“Snow is not a wolf in sheep’s clothing – it is a tiger in lamb’s clothing.” — Matthias Zdarsky, early ski pioneer and founder of modern Alpine skiing technique (1856-1940)
Despite periods of non-wintry warmth, Tennessee winters still have elements of unpredictability.
Tennessee’s Legislature has passed several laws, published in the Tennessee Code Annotated (TCA), regarding how Tennesseans respond to snow and ice.
(1) “Clinging to vehicles” or having a vehicle pull a sled on a roadway.
It may seem like fun to have a vehicle pull a sled on the road, but it is also dangerous, and a misdemeanor crime in Tennessee, according to TCA section 55-8-174.
(2) Operating a vehicle with insufficient windshield wipers.
TCA 55-9-203 makes it a misdemeanor to drive a vehicle without two functioning windshield wipers to remove rain or snow “unless one windshield wiper cleans to within one inch of each side of the windshield.”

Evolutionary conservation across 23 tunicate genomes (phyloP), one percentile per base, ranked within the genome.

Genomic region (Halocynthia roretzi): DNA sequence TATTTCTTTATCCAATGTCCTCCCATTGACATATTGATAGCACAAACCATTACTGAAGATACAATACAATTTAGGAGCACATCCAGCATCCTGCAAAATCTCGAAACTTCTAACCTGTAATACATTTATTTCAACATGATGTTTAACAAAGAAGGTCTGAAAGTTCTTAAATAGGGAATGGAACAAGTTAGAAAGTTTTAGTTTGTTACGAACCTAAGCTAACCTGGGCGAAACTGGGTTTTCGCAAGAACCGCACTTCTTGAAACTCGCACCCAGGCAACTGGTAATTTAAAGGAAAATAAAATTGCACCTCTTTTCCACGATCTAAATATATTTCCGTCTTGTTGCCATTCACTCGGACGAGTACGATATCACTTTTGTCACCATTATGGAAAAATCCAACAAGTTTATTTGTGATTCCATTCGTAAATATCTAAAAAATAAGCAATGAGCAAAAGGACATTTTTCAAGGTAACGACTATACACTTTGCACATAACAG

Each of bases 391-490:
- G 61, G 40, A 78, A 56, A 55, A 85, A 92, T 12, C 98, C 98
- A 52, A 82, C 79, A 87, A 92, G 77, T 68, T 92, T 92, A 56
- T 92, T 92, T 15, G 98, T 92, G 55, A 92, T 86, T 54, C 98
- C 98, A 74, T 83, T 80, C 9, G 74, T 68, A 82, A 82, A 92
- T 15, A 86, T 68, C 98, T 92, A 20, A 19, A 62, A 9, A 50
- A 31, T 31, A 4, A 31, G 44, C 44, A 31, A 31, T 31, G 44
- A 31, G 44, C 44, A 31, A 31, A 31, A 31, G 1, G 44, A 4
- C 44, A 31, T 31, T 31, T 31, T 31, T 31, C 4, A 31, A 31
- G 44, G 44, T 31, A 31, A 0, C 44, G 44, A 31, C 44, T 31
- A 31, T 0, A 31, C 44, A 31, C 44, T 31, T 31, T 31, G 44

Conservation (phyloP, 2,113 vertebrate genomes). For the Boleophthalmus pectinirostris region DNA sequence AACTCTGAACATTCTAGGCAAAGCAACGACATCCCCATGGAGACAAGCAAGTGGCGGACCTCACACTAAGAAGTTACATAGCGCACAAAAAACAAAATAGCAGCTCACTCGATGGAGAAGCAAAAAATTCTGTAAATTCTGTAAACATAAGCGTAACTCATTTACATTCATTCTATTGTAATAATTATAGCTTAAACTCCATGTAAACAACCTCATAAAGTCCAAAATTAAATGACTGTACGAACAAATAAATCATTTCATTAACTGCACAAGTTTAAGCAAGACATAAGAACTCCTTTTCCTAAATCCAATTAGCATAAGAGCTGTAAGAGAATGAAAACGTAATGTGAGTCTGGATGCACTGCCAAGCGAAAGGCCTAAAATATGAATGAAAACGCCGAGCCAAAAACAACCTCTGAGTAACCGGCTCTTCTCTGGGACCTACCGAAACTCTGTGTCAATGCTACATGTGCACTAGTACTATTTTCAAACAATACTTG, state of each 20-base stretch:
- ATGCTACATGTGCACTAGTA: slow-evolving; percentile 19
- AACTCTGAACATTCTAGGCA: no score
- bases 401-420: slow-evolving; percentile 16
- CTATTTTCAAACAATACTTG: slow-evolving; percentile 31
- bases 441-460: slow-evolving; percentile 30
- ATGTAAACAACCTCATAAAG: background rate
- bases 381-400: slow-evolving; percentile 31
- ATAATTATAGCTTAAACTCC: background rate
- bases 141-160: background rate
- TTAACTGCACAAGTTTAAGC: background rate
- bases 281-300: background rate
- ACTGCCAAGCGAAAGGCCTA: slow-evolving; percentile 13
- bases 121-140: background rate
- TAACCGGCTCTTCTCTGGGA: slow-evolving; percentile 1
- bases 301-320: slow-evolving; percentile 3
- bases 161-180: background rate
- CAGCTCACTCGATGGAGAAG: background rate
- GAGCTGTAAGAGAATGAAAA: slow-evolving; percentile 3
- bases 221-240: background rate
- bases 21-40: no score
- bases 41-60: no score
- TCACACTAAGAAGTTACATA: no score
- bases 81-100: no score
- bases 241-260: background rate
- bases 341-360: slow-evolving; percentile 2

(3) “Peephole driving.”
Sometimes we see impatient drivers heading down the road with a small area scraped clear on windshields and windows otherwise covered by ice, snow, or frost.
This practice can result in a misdemeanor reckless driving charge under TCA 55-10-205 if the driver is deemed to be “in willful or wanton disregard for the safety of persons or property.”
The misdemeanor charge of “failing to exercise due care” at TCA 55-8-136 also applies to peephole driving.
(4) Driving too fast on snowy or icy roads.
The same “due care” law as TCA 55-8-136 requires drivers to slow down, if necessary, and “devote full time and attention to operating the vehicle under the existing circumstances as necessary in order to be able to see and to avoid endangering life, limb, and property.”
(5) Use of studded tires.
TCA section 55-9-106 outlaws use of tires with any “stud, flange, cleat, or spike.” Exceptions are made for snow tires with wire material and tire chains “when required for safety” due to snow or ice.
“Y’all stay safe!”
Jim Hawkins is a Tennessee general practice and public interest law attorney. This column represents legal information, and is not intended to take the place of legal advice. All cases are different and need individual attention. Consult with a private attorney of your choice to review the facts and law specific to your case. You can call Jim Hawkins at (615) 452-9200 to suggest future column topics.